January 14, 2022

Adam Liaw – Japan Travel Diary: Understanding Umami, Part I

In 1908, Japanese chemist Kikunae Ikeda coined the modern term “umami“to describe a distinct salty taste that he attributed to compounds of the natural amino acid, glutamate. But for centuries before that, the masters of Japanese cooking had already understood its secrets.

Umami is by no means exclusive to Japan, and almost every kitchen in the world has developed ways to produce or improve it. In the West, umami is found in the browning reactions that give roasted meats, crusty bread and rich broths their flavor, as well as in the processes of aging cheese, curing meat or drying mushrooms. In Asia, umami is more commonly created by salting or fermenting fish or vegetables to create foods such as fish sauce, belacan or kimchi.

What sets umami apart in Japanese cuisine is the variety of forms it takes, as well as its clarity of flavor. Often the taste of umami is extracted as purely as possible, without combining its sources with rich meat broths or pungent fermented seafood.

One of the purest flavors of umami is found in dried kelp known as kombu, a staple of Japanese cuisine. Takashi Okui’s family has been trading kombu in Tsuruga Seaport in Fukui Prefecture for nearly 150 years. He knows umami as well as anyone, but is quick to point out that good kombu is not just about umami, but finding a balance of flavors.

Different varieties of kombu exhibit varying umami strengths, which in turn make them suitable for a range of purposes. According to Okui, restaurants in Tokyo favor the more pronounced umami taste of rausu kombu, while Kyoto’s more delicate cuisine prefers the balance of rishiri kombu.

Mr. Okui has a theory: Aging kombu increases its umami while allowing other flavors to mellow, producing a more potent, but also more balanced flavor. When I visited his warehouse last week, he made two broths for me: one with dried rishiri kombu that had been aged for 15 years and simply steeped in cold water, and another made from harvested kombu. last summer.

The contrast was stark. The younger kombu stock was tangy and reminiscent of the ocean, with a dominant but not overpowering seaweed flavor. The aged kombu broth, on the other hand, was smooth, golden, and rich in umami. It reminded me of a concentrated chicken consommé.

The idea of ​​aging kombu is relatively new and Mr. Okui is the champion of modern times. But like most things in Japan, it has ancient roots. During the Edo period, ships transported kombu from the kelp forests of Hokkaido to Tsuruga, where it made the overland journey to Lake Biwa and further to the culinary centers of Kyoto and Osaka. The path spanned the network of sea and land travel known as Kombu Road, a vital trade route for the spread of umami around Japan.

Harvesting of Hokkaido kombu would take place during the summer months and the kelp would then have to be dried for the sea voyage to the mainland. By the time the dried product reached Tsuruga, the winter snows made land transport impossible until the following spring. In the 1600s, kombu reaching a Kyoto chef would have already been aged for almost a year.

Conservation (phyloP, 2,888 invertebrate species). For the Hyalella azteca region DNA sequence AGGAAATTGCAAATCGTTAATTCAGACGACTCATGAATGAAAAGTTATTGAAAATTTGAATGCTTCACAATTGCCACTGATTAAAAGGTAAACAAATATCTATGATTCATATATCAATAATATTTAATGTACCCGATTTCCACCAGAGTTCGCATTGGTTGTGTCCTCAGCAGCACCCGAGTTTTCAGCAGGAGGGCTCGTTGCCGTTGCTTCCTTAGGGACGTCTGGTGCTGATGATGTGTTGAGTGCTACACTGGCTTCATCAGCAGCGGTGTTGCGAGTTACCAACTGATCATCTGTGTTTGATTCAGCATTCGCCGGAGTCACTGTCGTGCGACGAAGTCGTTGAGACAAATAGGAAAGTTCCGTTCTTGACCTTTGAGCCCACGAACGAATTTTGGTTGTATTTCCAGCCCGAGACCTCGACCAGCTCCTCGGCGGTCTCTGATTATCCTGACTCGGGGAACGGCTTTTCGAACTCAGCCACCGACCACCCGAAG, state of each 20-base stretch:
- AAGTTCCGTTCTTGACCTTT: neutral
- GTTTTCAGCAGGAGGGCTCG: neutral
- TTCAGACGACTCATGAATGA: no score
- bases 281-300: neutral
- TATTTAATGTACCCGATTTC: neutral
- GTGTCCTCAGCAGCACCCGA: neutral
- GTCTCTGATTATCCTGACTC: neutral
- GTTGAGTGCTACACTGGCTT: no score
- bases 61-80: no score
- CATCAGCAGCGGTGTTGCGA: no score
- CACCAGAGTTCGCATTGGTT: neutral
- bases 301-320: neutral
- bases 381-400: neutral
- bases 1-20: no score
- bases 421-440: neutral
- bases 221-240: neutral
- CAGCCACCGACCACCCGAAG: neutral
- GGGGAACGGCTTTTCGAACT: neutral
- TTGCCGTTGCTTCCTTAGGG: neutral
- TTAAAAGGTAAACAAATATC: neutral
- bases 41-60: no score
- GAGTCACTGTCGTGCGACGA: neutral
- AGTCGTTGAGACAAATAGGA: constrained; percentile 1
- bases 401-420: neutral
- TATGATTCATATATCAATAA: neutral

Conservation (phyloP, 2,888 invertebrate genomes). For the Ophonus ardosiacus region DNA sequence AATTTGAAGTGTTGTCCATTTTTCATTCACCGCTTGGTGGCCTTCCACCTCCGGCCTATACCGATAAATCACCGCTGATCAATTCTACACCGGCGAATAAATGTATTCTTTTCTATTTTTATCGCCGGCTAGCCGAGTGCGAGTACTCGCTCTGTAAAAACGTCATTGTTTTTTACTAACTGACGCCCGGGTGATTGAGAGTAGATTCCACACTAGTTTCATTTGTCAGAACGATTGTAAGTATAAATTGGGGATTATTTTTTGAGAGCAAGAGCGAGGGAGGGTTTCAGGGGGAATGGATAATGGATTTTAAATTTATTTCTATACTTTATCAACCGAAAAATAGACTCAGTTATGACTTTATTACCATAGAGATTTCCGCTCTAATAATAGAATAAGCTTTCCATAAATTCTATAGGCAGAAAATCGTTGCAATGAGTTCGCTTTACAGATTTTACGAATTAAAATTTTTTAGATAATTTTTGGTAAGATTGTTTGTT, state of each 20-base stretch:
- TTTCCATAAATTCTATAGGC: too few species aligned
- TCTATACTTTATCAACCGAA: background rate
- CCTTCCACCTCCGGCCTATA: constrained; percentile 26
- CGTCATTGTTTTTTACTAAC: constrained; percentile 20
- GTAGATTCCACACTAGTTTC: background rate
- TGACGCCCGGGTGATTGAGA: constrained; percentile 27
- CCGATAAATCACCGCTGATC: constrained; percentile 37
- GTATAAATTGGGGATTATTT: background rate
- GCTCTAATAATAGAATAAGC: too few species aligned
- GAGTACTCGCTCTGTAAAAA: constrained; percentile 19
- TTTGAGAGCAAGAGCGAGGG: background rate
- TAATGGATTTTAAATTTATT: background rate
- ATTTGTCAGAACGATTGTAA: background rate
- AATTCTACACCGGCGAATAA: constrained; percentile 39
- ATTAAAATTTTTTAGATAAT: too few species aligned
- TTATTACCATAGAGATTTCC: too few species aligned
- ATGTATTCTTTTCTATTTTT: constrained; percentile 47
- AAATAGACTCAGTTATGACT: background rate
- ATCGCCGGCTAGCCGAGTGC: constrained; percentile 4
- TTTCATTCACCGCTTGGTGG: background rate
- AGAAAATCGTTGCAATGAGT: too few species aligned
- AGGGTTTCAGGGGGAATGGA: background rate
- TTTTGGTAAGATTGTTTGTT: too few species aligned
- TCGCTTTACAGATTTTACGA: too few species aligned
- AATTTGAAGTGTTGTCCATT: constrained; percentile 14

But kombu is just the tip of the umami iceberg in Japanese cuisine. In Aichi Prefecture I Watched Soy Fermentation miso hachu at the Noda miso factory. Produced in the traditional way to naturally increase the umami of the product, the soybeans are steamed and inoculated with koji mold, a key ingredient for brewing sake, then mixed with salt and water and placed in giant cedar barrels to ferment for up to two years, pressed by river stones.

The fermented miso paste is rich in umami flavor itself, but just as exciting for me was the chance to taste real tamari. Many believe that tamari is some kind of wheat-free soy sauce, but real tamari is a byproduct of the miso-making process, which rises to the top of the barrels as the miso ferments. It is thick and syrupy, the color and texture of motor oil, with a salty and fairly potent umami taste.

Among kombu, miso, tamari, soy sauce, green tea, and dozens of other staples, the number of sources of umami in Japanese cuisine is staggering. Their variety, subtlety and simplicity of flavor are an exciting prospect for any talented chef, offering a wide palette of creation.

When I visited him, Mr. Okui told me that celebrity chef Rene Redzepi from Noma in Copenhagen recently tasted his 15-year-old kombu and seemed pretty excited about its possibilities. Perhaps the Kombu route that has distributed umami across Japan for centuries will soon spread around the world.

Read Part 2 of this article, on Japan’s most controversial form of umami: MSG.

Around the table is Adam Liaw’s column for Scene on Asian cuisine and culture.

Adam is a cook, author, TV presenter and 2010 MasterChef Australia winner. He has lived, worked and eaten all over the world including Australia, Malaysia, China, India and most recently spent seven years at Tokyo, Japan. He is perpetually hungry.

Follow him on Twitter @AdamLiaw

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